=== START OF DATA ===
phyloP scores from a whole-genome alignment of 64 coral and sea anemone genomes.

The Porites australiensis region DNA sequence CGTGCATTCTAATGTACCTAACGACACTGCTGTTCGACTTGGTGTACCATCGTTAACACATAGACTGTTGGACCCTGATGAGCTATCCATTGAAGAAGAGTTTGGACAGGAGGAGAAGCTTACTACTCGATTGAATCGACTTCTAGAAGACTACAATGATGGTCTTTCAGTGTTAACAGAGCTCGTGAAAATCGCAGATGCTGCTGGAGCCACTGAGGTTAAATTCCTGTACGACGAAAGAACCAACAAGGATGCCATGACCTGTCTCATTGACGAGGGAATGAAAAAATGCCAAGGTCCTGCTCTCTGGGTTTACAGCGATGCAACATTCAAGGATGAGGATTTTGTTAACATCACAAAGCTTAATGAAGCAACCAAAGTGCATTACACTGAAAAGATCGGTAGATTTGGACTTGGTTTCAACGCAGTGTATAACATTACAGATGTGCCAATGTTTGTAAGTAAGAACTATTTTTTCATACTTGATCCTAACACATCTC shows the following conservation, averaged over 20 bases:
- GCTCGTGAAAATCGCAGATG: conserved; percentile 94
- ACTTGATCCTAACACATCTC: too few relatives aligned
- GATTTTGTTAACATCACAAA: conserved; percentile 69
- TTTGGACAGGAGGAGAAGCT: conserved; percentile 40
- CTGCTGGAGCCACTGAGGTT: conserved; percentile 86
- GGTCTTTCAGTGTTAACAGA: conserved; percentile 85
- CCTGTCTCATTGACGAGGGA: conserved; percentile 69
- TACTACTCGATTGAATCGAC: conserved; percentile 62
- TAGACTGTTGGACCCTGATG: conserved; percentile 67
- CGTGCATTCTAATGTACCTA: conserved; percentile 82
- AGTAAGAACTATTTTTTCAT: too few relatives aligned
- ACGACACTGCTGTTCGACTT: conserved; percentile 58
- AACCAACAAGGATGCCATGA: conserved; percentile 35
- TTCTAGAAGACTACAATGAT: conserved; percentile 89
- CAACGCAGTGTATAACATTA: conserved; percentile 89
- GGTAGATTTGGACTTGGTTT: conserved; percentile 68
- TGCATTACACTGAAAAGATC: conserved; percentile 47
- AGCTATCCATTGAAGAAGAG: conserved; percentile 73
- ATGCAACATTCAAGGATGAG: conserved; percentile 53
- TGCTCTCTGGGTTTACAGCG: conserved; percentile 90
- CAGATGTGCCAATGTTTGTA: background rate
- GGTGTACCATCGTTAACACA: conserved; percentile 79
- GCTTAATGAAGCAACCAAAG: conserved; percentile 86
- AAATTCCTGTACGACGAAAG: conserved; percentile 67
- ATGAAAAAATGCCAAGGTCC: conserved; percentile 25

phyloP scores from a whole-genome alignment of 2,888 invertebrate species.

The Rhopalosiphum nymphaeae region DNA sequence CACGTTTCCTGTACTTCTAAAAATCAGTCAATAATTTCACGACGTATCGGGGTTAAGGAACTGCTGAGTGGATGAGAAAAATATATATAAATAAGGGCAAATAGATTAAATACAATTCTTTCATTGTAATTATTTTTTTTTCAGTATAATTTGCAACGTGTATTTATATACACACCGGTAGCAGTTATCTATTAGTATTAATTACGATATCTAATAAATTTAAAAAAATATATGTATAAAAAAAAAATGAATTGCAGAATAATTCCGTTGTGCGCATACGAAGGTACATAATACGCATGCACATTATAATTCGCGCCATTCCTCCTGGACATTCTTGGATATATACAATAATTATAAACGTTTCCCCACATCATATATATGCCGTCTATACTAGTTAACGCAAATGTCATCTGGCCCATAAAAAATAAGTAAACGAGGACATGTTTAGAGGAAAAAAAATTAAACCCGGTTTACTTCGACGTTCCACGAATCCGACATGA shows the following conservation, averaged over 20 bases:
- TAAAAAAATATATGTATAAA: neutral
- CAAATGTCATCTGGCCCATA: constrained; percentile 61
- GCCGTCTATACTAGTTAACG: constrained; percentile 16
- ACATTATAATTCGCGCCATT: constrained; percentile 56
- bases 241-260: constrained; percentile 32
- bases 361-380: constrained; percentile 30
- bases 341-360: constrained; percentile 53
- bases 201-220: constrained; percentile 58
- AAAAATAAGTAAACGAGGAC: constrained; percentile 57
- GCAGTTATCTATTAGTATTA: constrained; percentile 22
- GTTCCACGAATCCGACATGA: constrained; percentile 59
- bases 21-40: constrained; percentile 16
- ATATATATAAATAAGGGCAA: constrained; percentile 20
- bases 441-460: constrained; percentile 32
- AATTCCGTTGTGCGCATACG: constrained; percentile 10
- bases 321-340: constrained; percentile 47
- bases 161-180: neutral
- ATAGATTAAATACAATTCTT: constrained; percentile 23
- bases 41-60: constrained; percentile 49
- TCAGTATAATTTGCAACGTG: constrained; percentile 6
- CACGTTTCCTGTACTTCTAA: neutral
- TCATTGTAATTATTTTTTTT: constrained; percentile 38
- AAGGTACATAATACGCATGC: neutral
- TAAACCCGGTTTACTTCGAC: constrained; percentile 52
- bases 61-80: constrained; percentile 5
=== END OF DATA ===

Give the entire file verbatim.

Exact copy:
phyloP scores from a whole-genome alignment of 64 coral and sea anemone genomes.

The Porites australiensis region DNA sequence CGTGCATTCTAATGTACCTAACGACACTGCTGTTCGACTTGGTGTACCATCGTTAACACATAGACTGTTGGACCCTGATGAGCTATCCATTGAAGAAGAGTTTGGACAGGAGGAGAAGCTTACTACTCGATTGAATCGACTTCTAGAAGACTACAATGATGGTCTTTCAGTGTTAACAGAGCTCGTGAAAATCGCAGATGCTGCTGGAGCCACTGAGGTTAAATTCCTGTACGACGAAAGAACCAACAAGGATGCCATGACCTGTCTCATTGACGAGGGAATGAAAAAATGCCAAGGTCCTGCTCTCTGGGTTTACAGCGATGCAACATTCAAGGATGAGGATTTTGTTAACATCACAAAGCTTAATGAAGCAACCAAAGTGCATTACACTGAAAAGATCGGTAGATTTGGACTTGGTTTCAACGCAGTGTATAACATTACAGATGTGCCAATGTTTGTAAGTAAGAACTATTTTTTCATACTTGATCCTAACACATCTC shows the following conservation, averaged over 20 bases:
- GCTCGTGAAAATCGCAGATG: conserved; percentile 94
- ACTTGATCCTAACACATCTC: too few relatives aligned
- GATTTTGTTAACATCACAAA: conserved; percentile 69
- TTTGGACAGGAGGAGAAGCT: conserved; percentile 40
- CTGCTGGAGCCACTGAGGTT: conserved; percentile 86
- GGTCTTTCAGTGTTAACAGA: conserved; percentile 85
- CCTGTCTCATTGACGAGGGA: conserved; percentile 69
- TACTACTCGATTGAATCGAC: conserved; percentile 62
- TAGACTGTTGGACCCTGATG: conserved; percentile 67
- CGTGCATTCTAATGTACCTA: conserved; percentile 82
- AGTAAGAACTATTTTTTCAT: too few relatives aligned
- ACGACACTGCTGTTCGACTT: conserved; percentile 58
- AACCAACAAGGATGCCATGA: conserved; percentile 35
- TTCTAGAAGACTACAATGAT: conserved; percentile 89
- CAACGCAGTGTATAACATTA: conserved; percentile 89
- GGTAGATTTGGACTTGGTTT: conserved; percentile 68
- TGCATTACACTGAAAAGATC: conserved; percentile 47
- AGCTATCCATTGAAGAAGAG: conserved; percentile 73
- ATGCAACATTCAAGGATGAG: conserved; percentile 53
- TGCTCTCTGGGTTTACAGCG: conserved; percentile 90
- CAGATGTGCCAATGTTTGTA: background rate
- GGTGTACCATCGTTAACACA: conserved; percentile 79
- GCTTAATGAAGCAACCAAAG: conserved; percentile 86
- AAATTCCTGTACGACGAAAG: conserved; percentile 67
- ATGAAAAAATGCCAAGGTCC: conserved; percentile 25

phyloP scores from a whole-genome alignment of 2,888 invertebrate species.

The Rhopalosiphum nymphaeae region DNA sequence CACGTTTCCTGTACTTCTAAAAATCAGTCAATAATTTCACGACGTATCGGGGTTAAGGAACTGCTGAGTGGATGAGAAAAATATATATAAATAAGGGCAAATAGATTAAATACAATTCTTTCATTGTAATTATTTTTTTTTCAGTATAATTTGCAACGTGTATTTATATACACACCGGTAGCAGTTATCTATTAGTATTAATTACGATATCTAATAAATTTAAAAAAATATATGTATAAAAAAAAAATGAATTGCAGAATAATTCCGTTGTGCGCATACGAAGGTACATAATACGCATGCACATTATAATTCGCGCCATTCCTCCTGGACATTCTTGGATATATACAATAATTATAAACGTTTCCCCACATCATATATATGCCGTCTATACTAGTTAACGCAAATGTCATCTGGCCCATAAAAAATAAGTAAACGAGGACATGTTTAGAGGAAAAAAAATTAAACCCGGTTTACTTCGACGTTCCACGAATCCGACATGA shows the following conservation, averaged over 20 bases:
- TAAAAAAATATATGTATAAA: neutral
- CAAATGTCATCTGGCCCATA: constrained; percentile 61
- GCCGTCTATACTAGTTAACG: constrained; percentile 16
- ACATTATAATTCGCGCCATT: constrained; percentile 56
- bases 241-260: constrained; percentile 32
- bases 361-380: constrained; percentile 30
- bases 341-360: constrained; percentile 53
- bases 201-220: constrained; percentile 58
- AAAAATAAGTAAACGAGGAC: constrained; percentile 57
- GCAGTTATCTATTAGTATTA: constrained; percentile 22
- GTTCCACGAATCCGACATGA: constrained; percentile 59
- bases 21-40: constrained; percentile 16
- ATATATATAAATAAGGGCAA: constrained; percentile 20
- bases 441-460: constrained; percentile 32
- AATTCCGTTGTGCGCATACG: constrained; percentile 10
- bases 321-340: constrained; percentile 47
- bases 161-180: neutral
- ATAGATTAAATACAATTCTT: constrained; percentile 23
- bases 41-60: constrained; percentile 49
- TCAGTATAATTTGCAACGTG: constrained; percentile 6
- CACGTTTCCTGTACTTCTAA: neutral
- TCATTGTAATTATTTTTTTT: constrained; percentile 38
- AAGGTACATAATACGCATGC: neutral
- TAAACCCGGTTTACTTCGAC: constrained; percentile 52
- bases 61-80: constrained; percentile 5